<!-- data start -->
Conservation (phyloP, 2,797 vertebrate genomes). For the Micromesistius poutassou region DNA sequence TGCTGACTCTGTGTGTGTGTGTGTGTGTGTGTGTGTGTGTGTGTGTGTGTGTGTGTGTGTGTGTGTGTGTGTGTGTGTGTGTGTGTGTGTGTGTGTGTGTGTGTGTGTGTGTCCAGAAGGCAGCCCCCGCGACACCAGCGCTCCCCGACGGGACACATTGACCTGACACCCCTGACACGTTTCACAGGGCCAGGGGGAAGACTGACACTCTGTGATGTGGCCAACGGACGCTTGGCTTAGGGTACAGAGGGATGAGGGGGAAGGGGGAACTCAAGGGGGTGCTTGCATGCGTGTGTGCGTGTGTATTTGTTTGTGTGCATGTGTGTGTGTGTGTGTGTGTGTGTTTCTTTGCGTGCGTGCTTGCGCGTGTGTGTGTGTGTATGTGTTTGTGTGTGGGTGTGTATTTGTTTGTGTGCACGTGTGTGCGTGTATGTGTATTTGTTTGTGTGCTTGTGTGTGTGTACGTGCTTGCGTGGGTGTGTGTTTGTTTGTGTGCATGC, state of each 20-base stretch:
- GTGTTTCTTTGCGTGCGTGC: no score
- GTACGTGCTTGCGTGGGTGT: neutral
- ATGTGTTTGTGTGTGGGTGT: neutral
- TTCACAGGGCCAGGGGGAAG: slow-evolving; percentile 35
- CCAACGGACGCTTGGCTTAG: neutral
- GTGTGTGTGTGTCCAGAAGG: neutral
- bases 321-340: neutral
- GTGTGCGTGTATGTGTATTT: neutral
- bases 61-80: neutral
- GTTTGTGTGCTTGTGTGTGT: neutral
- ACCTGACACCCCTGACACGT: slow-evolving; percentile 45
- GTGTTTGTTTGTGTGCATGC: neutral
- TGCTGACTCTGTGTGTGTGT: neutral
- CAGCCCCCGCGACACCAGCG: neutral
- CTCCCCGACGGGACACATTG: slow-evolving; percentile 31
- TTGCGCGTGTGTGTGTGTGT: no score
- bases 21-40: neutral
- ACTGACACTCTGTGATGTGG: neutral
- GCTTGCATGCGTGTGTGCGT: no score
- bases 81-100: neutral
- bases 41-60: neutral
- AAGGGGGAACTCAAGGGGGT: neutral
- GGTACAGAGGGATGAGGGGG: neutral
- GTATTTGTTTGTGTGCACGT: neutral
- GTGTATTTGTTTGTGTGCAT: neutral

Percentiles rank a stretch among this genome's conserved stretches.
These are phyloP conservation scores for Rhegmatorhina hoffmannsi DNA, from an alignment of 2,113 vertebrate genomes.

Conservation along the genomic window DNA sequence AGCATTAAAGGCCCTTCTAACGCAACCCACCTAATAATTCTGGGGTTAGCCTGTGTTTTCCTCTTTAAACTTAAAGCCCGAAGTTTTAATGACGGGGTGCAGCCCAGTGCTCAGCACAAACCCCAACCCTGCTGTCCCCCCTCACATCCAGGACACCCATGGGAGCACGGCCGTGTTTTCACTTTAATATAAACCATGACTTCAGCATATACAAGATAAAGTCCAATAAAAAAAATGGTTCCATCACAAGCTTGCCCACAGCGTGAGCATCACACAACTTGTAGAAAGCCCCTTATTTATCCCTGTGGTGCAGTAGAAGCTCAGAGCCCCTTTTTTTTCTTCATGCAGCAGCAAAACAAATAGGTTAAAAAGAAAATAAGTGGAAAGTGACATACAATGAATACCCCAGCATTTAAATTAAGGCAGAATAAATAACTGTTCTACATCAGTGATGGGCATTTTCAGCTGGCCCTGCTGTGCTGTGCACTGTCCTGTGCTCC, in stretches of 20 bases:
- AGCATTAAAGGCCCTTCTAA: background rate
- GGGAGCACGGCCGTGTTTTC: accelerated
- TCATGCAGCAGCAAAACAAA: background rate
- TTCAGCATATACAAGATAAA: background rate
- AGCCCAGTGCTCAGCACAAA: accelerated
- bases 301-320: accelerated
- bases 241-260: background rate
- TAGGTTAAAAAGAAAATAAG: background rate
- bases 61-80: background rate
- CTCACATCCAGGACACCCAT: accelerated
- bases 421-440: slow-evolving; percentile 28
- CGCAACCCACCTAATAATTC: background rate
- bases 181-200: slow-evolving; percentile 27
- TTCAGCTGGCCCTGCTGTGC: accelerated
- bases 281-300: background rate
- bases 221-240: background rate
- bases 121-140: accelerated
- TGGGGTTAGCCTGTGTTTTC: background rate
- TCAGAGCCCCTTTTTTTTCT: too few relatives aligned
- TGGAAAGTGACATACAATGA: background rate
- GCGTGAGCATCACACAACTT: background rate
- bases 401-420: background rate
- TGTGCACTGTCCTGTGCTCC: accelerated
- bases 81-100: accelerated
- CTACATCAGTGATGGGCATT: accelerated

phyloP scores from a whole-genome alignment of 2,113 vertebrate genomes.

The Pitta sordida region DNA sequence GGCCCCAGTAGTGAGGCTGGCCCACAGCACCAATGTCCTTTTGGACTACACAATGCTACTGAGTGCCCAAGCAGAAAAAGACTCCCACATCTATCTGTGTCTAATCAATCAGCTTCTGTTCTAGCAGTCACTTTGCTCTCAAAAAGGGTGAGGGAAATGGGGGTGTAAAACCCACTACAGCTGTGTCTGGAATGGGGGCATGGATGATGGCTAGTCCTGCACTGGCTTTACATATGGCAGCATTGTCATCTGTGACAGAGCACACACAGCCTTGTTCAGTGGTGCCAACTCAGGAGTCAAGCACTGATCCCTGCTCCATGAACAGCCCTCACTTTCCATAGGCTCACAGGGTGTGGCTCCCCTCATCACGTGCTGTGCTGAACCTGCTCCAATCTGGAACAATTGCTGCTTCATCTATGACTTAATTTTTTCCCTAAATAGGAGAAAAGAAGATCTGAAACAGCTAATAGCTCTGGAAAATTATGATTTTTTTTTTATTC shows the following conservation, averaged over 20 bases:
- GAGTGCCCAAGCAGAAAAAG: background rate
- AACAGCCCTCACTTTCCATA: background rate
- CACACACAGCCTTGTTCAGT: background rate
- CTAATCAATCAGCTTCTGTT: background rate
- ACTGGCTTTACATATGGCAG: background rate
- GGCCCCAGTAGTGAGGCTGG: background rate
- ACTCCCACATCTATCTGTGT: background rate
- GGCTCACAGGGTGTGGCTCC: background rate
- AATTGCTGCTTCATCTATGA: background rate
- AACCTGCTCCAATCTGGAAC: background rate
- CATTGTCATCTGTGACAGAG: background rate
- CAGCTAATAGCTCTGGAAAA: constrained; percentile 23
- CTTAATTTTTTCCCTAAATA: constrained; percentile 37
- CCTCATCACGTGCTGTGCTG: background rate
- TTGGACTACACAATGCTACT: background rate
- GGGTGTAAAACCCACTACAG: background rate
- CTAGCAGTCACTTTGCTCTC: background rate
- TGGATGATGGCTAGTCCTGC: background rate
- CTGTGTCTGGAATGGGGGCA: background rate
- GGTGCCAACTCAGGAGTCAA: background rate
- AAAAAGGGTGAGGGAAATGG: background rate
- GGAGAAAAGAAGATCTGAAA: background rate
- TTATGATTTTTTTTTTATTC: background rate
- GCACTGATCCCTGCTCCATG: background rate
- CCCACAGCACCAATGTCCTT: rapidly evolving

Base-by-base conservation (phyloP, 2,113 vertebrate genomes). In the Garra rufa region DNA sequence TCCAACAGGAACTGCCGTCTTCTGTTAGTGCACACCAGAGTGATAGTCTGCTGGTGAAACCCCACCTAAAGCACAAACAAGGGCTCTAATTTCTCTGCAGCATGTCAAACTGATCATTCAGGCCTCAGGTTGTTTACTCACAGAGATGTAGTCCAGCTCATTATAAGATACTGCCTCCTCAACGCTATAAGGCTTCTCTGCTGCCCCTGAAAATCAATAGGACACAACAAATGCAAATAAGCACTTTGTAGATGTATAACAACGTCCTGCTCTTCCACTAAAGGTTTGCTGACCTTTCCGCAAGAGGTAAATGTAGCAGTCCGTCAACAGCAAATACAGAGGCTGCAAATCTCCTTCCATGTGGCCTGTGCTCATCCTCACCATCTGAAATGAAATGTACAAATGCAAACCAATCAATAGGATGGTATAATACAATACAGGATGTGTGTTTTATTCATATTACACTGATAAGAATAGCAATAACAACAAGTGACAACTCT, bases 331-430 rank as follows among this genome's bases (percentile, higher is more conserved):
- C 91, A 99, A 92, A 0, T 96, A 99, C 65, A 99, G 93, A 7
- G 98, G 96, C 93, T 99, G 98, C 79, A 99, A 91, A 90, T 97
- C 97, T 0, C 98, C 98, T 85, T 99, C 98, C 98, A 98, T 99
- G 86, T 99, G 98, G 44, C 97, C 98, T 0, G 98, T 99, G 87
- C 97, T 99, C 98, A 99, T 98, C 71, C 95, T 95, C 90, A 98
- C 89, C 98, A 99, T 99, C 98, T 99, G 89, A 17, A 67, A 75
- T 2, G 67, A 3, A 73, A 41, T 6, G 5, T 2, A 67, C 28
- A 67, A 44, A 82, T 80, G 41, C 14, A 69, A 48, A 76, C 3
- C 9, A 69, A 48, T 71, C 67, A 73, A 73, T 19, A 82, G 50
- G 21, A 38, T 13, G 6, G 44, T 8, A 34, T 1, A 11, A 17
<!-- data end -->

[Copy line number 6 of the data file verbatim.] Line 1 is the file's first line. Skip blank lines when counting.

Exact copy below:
- CCAACGGACGCTTGGCTTAG: neutral